I've always loved the poem I'll Love You Forever by Robert Munsch. I made up a tune to sing it to my daughter when she was a baby. My favorite line is "I'll love you for ever, I'll like you for always, as long as I'm living, my baby you'll be."
I always knew there had to be more to the story. Check out this article on PopSugar.
Monday, March 3, 2014
The author, Tammie Clarke Gibbs, http://www.featurearticlesforfree.com/ invited me to participate in this blog hop tour and answer these questions about my writing process:
About My Writing Procedure
1. What am I working on?
I don't have the cover for it, yet, but I'm currently working on the third - and what I hope will be final - book in the Finding My Escape book series. Finding My Escape follows the story of Hannah Jordan who walks in to find her parents brutally murdered. As Hannah's story progresses, she quickly learns that not everything is what it seems. In the third story, she'll come up against one of the biggest challenges she's faced in her life when she has to make a major decision that goes against her deepest desire. I don't want to give too much away, so I'll stop there.
You can read excerpts of the Finding My Escape and Finding My Way Back here.
2. How does my work differ from others in its genre? That's really a loaded question because there's a lot of YA Paranormal out there. I guess my book is a little different in that instead of the characters themselves having supernatural powers, they are drawn into an alternate universe that has supernatural powers. Of course, some of that changes in book 3, when the supernatural powers leak into the real world. But nope. That's all I'm saying about that!
3. Why do I write what I do? Interestingly, I started writing YA because, at the time, I had an eleven-year-old so in my mind, I've always written for her. Of course, my daughter isn't a huge reader, and to her, I'm just mom so she's usually reading something from one of those other YA authors! (We're often reading the same books.) Now I write YA because it's my absolutely favorite genre. I love writing about young people who are on the cusp of discovering who they are.
4. How does your writing process work? How much time do you have? Seriously, I tend to spend a lot of time in the plotting phase of my writing, but it only takes about two or three months to get the story written. Loose ends make me nervous. I like to have a clear idea of where the story is going and how it's going to end. I find I meander too much if I don't.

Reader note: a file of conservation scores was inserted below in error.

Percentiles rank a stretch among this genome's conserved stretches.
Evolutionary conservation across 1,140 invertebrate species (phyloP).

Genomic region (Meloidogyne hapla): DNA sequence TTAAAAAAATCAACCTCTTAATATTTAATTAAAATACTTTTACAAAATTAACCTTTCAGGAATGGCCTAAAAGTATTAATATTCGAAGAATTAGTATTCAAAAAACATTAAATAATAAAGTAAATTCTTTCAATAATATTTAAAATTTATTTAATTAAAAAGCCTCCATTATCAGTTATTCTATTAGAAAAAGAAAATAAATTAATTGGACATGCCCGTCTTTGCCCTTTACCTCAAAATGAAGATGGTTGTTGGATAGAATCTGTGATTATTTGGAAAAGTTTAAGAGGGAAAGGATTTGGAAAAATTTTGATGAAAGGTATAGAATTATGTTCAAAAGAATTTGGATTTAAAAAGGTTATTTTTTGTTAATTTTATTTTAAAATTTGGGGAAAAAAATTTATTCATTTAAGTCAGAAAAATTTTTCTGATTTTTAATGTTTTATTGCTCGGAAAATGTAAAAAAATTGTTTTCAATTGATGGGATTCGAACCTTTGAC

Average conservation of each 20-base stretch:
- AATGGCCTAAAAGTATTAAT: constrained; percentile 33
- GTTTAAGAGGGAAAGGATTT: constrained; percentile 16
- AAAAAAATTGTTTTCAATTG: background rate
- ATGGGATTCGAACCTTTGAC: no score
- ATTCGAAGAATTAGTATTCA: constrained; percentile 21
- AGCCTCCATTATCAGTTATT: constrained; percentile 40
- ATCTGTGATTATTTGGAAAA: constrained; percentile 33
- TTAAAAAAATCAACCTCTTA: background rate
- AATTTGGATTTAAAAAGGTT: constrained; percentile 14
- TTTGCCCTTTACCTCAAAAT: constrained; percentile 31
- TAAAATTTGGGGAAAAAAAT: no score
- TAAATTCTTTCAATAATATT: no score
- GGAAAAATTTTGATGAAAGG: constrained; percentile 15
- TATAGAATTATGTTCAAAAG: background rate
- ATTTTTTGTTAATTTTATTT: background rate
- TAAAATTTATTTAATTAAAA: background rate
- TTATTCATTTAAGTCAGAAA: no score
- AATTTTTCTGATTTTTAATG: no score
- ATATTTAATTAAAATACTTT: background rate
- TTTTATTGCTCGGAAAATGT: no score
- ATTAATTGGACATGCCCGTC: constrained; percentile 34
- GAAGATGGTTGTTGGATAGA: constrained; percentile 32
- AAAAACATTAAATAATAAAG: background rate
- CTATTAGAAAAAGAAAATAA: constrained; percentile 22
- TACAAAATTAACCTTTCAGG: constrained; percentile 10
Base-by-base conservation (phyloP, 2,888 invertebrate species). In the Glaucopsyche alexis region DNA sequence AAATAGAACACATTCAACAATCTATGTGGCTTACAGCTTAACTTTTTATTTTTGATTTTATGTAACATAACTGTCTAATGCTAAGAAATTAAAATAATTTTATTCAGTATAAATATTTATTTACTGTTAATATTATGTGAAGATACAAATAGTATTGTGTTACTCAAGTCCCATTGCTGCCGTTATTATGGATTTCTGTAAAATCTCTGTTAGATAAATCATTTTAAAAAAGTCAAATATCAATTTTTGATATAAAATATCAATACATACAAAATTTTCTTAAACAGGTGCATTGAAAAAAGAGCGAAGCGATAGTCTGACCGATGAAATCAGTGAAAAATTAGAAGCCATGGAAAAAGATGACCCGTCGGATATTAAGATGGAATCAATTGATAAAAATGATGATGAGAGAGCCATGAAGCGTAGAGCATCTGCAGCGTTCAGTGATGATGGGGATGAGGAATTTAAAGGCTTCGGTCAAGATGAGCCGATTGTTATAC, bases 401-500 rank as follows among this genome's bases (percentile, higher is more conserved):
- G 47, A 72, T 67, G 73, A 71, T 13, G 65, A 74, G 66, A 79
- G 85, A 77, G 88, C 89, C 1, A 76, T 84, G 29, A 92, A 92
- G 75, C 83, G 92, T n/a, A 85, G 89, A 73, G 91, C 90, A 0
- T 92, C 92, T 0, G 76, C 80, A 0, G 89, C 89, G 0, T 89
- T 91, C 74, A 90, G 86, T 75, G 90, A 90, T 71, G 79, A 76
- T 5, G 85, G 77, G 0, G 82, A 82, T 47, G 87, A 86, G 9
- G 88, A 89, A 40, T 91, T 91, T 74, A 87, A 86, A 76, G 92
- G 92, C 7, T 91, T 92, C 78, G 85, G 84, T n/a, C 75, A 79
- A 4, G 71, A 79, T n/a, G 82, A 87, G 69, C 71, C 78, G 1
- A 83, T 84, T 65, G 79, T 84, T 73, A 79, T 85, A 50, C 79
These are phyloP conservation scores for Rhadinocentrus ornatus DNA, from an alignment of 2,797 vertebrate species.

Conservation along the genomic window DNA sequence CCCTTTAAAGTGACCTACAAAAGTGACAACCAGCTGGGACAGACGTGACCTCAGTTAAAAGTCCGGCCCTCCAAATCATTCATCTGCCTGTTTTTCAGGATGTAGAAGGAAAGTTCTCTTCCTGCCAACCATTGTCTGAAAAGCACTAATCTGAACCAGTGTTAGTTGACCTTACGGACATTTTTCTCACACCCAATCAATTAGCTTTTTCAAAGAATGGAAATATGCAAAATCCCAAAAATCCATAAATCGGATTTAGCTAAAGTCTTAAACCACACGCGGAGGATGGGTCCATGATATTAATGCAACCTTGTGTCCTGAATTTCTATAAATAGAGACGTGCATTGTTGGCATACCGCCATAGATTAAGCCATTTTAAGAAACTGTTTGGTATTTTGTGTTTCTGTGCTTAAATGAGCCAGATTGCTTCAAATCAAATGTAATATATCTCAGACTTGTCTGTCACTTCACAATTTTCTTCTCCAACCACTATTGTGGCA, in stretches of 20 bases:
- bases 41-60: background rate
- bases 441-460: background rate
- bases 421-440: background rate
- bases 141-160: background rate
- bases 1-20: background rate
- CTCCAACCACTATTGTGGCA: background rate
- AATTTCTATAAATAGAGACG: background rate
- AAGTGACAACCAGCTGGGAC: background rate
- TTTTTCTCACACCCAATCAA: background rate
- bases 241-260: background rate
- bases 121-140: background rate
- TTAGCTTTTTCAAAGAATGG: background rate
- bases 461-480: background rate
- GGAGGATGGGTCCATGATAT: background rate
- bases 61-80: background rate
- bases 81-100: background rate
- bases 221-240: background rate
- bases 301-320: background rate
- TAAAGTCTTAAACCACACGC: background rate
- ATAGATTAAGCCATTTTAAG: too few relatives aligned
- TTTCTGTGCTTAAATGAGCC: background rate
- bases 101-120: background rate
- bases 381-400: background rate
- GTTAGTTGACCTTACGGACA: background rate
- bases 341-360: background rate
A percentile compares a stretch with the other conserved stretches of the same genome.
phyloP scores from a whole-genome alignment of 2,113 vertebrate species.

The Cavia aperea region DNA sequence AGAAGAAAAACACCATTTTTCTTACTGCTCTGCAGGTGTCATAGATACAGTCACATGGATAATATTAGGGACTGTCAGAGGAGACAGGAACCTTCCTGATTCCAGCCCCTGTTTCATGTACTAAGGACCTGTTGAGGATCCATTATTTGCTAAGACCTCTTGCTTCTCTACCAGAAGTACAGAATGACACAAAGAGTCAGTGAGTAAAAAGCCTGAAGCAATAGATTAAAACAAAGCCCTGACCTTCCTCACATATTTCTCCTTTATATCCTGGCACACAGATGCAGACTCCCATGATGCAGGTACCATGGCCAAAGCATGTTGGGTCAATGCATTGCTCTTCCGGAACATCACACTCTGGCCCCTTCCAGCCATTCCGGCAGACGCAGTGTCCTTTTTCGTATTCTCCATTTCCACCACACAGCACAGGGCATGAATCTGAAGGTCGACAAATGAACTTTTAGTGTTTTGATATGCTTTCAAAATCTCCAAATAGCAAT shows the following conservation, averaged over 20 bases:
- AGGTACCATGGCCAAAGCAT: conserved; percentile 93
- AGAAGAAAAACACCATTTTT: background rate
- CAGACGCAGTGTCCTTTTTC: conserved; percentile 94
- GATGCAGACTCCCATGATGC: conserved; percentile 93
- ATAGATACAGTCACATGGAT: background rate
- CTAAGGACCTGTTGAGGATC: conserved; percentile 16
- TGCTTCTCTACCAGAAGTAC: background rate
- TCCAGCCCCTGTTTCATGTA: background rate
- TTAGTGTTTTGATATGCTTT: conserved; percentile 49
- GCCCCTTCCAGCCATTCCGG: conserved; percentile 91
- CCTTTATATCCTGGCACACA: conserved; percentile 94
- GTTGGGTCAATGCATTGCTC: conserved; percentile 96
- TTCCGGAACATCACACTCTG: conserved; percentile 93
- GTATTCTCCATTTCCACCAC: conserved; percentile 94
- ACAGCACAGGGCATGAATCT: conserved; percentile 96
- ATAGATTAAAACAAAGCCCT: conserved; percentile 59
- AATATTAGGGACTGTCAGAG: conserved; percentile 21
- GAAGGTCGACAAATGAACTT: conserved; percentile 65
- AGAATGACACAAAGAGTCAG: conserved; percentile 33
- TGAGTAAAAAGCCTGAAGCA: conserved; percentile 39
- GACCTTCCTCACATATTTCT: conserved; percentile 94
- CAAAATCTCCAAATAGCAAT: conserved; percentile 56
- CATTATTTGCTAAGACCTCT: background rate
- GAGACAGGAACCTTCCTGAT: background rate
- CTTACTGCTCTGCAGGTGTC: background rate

I am tagging Lee Mossel Lee@leemossel.com to tell you about his writing process. I'm VERY jealous of Lee at the moment because he just finished his third book, sequel to The Murder Prospect and The Talus Scope. I'm knee deep in The Murder Prospect at the moment, and you can watch for a review in the next few days. I'm expecting a twist.
Thursday, February 27, 2014
I love discovering undiscovered stories. I was fortunate enough to be given a copy of J. C. Allen's Novel Ideas recently to review. I have to say, this novel was totally unique in its concept and delivery. And I absolutely loved it! I read the story in two sittings. (I would have finished it in one, but sleep intervened.)
The story takes place in the year 2040. The United States has become a socialistic government in which conformity is legislated and virtually every form of creativity is outlawed. The story opens with a news announcement that Forrest Reed, considered by many in the world to be the last truly original author, has just released his last book. Ever. Reed, an American Ex-patriot, has decided it's time to retire.
Reed lives his life in peaceful seclusion on a man-made island in the middle of the South Pacific. His only live human contact is with the people who bring him his supplies. And he's perfectly content to live like that. His self-imposed seclusion, however, is interrupted by a twelve-year-old girl who literally sails up to his island claiming to be his long-lost granddaughter. Or is she?
Novel Ideas is a story about political unrest in a world where compliance is mandated, virtual reality is preferred to actual human interaction, and originality is persecuted. It's a world where a twelve year old girl can be charged with treason for questioning authority. But the real heart of the story is bridging generational gaps and the power of love. The developing relationship Forrest has with his would-be granddaughter is well-developed and kept me on the edge of my seat. It's also a story about family, lost opportunities, and living without regret. There's even a scene on the pitfalls of under aged drinking that's handled with delicacy and a smidge of humor.
As an aside and completely off the subject of the story - this book made me hungry - literally. Allen's description of Forrest's cooking is to die for. If you can read this book without craving fresh home-cooked vegetables then you've never experienced really good home-cooking.
I highly recommend this book for anyone twelve and up.
Born and raised in the Charleston, WV area, J.C. Allen started writing as a way to stay connected to his children, to entertain them as they grew.
Having written over 20 novels - ranging from political thrillers to teen fiction - he has four titles published to date: M.O.D., Novel Ideas, and Chronicles of Time: Books One, Two, and Three.
You can find J.C.'s books here on Amazon.
Connect with J.C. on his website: http://jcallenbooks.weebly.com/